The recent firing of University of Oregon President Richard Lariviere has unleashed strong feelings on both sides. While he was officially fired by the Oregon Board of Higher Education “without cause,” news reports made the real reasons clear: “The board said Lariviere had to go because he refused to be a team player. Against their directions, board members said, he lobbied for UO initiatives in the Legislature, gave pay raises to a third of UO professors and administrators and skipped important board meetings.”*
While the official firing was done by the gubernatorially appointed higher education board, the focus quickly turned to Governor John Kitzhaber himself and his role in the process. Now the focus should turn to how this high-profile incident is really the opening salvo in a much larger conflict of visions.
That struggle began quietly in the last legislative session, when the Governor’s proposal for one overarching Oregon Education Investment Board to “oversee a unified public education system from early childhood through post secondary education” was approved. The twelve members of that board, all appointed by the Governor, were conveniently confirmed by the Oregon Senate on November 18, just days before word came out that the UO President soon would be fired.
Now that the new Education Investment Board is in place, chaired by the Governor no less, questions abound about what, if any, role the governing boards of Oregon’s K-12 public education system and the currently spotlighted Board of Higher Education will have going forward. In the eyes of this Governor, we need to “break down the silos” that surround different levels of education so as to make more rational, efficient decisions about how we allocate public funds for everything from pre-Kindergarten through graduate education in the state.
Whichever side you’re on regarding the Lariviere firing, realize that the new Education Investment Board likely will make such situations worse. The twelve new Board members and the Governor may be the smartest people in the room, but they apparently have no clue about why their top down “solutions” won’t work, while costing taxpayers ever more precious dollars.
Here is some of what I told legislators when testifying against the new Board’s creation in the last legislative session:
I oppose SB 909 because I’m afraid that the legislature is about to fall into the “bigger is better” trap. You can’t unify everything from early childhood through post-secondary education without pushing power and control even farther away from the people who should matter most – parents and students.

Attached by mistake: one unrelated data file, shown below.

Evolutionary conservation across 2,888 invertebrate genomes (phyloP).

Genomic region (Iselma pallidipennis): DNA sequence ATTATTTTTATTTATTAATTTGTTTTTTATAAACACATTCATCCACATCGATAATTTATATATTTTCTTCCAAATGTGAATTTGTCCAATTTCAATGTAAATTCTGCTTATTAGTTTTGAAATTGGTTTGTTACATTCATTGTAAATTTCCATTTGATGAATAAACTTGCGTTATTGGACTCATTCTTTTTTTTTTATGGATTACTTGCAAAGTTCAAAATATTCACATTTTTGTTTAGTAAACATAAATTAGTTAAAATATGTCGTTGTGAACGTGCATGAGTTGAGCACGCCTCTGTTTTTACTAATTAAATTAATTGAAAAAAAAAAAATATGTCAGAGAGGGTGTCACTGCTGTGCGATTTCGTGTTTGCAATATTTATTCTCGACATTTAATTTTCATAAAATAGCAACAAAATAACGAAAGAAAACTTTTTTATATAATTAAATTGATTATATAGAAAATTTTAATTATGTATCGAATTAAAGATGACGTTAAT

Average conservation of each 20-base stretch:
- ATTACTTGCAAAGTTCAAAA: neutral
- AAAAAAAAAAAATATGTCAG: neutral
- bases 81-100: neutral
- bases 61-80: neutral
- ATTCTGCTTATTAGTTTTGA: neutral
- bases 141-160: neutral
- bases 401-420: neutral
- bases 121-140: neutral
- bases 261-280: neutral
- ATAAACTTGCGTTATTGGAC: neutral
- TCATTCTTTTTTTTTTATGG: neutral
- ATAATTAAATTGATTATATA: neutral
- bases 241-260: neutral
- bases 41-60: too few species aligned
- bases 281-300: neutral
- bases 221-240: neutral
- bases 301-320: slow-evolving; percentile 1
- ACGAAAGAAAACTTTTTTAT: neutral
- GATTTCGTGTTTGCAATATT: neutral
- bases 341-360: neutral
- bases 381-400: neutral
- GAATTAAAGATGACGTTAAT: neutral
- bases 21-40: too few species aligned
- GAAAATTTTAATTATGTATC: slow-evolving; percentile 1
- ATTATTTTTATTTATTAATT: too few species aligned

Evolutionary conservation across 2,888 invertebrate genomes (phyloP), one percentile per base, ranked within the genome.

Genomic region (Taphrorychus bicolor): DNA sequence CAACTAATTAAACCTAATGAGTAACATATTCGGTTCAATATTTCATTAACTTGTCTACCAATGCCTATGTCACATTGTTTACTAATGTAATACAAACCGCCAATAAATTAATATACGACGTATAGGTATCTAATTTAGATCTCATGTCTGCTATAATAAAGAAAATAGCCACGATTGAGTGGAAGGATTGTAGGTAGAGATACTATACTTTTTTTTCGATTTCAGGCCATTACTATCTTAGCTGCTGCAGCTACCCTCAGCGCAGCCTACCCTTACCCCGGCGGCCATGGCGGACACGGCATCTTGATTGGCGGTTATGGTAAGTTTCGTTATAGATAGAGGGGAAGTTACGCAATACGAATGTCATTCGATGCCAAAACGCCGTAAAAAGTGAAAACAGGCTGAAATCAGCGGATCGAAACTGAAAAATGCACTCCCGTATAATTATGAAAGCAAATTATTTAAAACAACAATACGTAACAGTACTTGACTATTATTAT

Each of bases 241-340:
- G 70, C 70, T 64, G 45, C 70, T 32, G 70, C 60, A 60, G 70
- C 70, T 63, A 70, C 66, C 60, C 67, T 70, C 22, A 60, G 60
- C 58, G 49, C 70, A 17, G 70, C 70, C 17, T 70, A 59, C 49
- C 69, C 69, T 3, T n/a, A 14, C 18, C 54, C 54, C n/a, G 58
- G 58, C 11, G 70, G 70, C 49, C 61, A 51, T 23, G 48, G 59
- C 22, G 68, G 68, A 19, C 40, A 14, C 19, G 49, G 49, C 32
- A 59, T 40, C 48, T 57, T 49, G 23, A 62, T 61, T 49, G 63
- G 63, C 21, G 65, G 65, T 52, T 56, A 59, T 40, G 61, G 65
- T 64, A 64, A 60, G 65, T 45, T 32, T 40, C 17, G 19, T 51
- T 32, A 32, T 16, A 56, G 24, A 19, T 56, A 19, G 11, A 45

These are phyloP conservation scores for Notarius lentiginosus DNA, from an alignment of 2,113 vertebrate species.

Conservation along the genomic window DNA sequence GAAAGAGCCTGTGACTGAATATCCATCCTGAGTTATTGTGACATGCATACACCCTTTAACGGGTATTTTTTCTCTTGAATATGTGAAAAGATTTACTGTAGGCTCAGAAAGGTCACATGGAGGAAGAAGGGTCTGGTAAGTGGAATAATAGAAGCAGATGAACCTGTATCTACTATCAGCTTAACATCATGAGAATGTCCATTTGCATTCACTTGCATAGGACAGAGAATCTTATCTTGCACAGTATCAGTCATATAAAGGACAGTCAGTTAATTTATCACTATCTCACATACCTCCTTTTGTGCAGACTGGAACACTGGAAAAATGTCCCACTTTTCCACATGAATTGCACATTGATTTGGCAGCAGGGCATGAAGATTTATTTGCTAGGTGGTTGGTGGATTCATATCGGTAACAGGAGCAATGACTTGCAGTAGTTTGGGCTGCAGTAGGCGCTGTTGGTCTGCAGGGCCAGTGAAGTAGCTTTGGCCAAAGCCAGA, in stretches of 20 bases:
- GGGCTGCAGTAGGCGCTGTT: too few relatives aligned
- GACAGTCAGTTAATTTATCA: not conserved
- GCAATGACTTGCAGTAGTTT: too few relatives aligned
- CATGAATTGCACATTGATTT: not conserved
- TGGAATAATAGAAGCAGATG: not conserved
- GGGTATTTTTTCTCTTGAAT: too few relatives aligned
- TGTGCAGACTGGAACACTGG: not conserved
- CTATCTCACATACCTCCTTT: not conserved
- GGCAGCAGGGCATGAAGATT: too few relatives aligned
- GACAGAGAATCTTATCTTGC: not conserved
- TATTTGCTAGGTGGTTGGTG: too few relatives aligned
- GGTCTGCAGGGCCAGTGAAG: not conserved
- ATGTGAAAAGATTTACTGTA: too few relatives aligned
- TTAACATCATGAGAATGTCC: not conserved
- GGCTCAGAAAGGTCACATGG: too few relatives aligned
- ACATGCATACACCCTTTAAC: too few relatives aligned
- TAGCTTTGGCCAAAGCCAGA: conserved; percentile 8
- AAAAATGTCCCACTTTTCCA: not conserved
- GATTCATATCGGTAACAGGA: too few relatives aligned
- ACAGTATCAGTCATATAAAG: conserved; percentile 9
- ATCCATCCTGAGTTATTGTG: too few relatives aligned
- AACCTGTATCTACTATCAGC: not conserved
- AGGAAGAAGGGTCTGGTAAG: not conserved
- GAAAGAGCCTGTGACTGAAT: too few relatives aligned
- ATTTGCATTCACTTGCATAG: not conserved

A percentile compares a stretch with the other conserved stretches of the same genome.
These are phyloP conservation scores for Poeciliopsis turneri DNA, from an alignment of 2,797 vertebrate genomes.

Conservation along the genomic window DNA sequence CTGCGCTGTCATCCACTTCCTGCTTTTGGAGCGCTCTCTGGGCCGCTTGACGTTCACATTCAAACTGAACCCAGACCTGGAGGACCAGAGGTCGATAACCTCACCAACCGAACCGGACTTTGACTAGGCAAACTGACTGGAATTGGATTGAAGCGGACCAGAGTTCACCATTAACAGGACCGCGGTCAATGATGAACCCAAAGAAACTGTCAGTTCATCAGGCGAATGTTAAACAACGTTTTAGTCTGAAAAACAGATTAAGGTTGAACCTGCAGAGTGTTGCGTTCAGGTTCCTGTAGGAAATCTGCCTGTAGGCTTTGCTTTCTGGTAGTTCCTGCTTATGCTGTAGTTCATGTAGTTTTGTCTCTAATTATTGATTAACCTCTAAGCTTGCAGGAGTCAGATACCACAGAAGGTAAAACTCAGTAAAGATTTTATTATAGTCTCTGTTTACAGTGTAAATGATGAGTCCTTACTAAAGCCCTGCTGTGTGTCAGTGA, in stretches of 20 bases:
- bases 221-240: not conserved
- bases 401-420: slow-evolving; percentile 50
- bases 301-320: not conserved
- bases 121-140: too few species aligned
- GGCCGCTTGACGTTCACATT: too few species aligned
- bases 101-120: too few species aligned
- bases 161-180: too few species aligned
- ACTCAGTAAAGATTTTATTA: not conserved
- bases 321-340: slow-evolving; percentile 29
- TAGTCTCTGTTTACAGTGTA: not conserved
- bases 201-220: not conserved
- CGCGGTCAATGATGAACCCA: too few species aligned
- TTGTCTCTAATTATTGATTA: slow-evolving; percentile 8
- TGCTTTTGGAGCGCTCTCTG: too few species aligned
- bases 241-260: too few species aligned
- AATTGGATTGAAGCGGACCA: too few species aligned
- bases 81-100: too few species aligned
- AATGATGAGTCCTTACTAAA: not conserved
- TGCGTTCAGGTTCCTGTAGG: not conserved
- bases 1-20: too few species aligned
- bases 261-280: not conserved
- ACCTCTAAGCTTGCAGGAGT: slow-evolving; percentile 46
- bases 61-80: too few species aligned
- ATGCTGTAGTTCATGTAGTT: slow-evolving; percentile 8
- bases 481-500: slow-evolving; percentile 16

You should ask how this new unifying effort squares with the Education Act for the Twenty-First Century, which passed the legislature in 1991. Remember the certificates of initial and advanced mastery? Some of you probably don’t because they never gained any traction; they just cost taxpayers a lot of money.
And how does this new effort square with the Quality Education Model, which the legislature approved in 1999?
Why haven’t such efforts in the K-12 education system achieved their goals? Because, according to the late education policy analyst John Wenders, they “…suck power upward and away from parents and students into top down, centralized and inflexible political arrangements, where unions and other special interests have more political clout. This causes accountability to decline and results in higher per pupil costs and lower educational results.”†
Is the answer really to put everything from early childhood through post-secondary education into one centrally planned system? I’m sure the Governor and the people he’ll appoint to the Oregon Education Investment Board are very smart people. But no such group can hope to design a system that meets the needs of every, or even most, Oregon children and their parents.
To better meet those needs, we should be going in the opposite direction. Find ways to push power down from the current systems toward teachers, and parents and students. Whatever funding the legislature appropriates to education, give the parents and students much more say in where, and how, it’s spent. Until you can move in that direction, the least you should do is reject this latest attempt to push the power even further away from the people who the system is supposed to help.
When I gave that testimony in May, the new Board seemed like just another example of a top down management system that would move us in the wrong direction. Now, the Lariviere episode makes it clear that if this Board’s powers are allowed to be fully implemented it will look more like Top Down on Steroids.
Finally, Phil Knight was responding to Lariviere’s firing when he said, “It deeply saddens me that some people in power in our state continue to drive Oregon into a death spiral with their embrace of mediocrity.”‡ In the upcoming February legislative session, lawmakers should consider that centralizing control over all education, even by people who are far from mediocre, can lead us down the same destructive path.
There is still time to reverse this ultimate centralization of education power in our state. Oregon students and taxpayers deserve better than Top Down on Steroids.
* University of Oregon rally pushes for independent board after firing of president Richard Lariviere, Bill Graves, The Oregonian, November 29, 2011.
† Deconsolidate Oregon’s School Districts, John T. Wenders, Ph.D., Cascade Policy Institute, March 2005.
‡ Phil Knight on Richard Lariviere firing at UO: ‘an application of Oregon’s Assisted Suicide law’, Bill Graves, The Oregonian, November 23, 2011.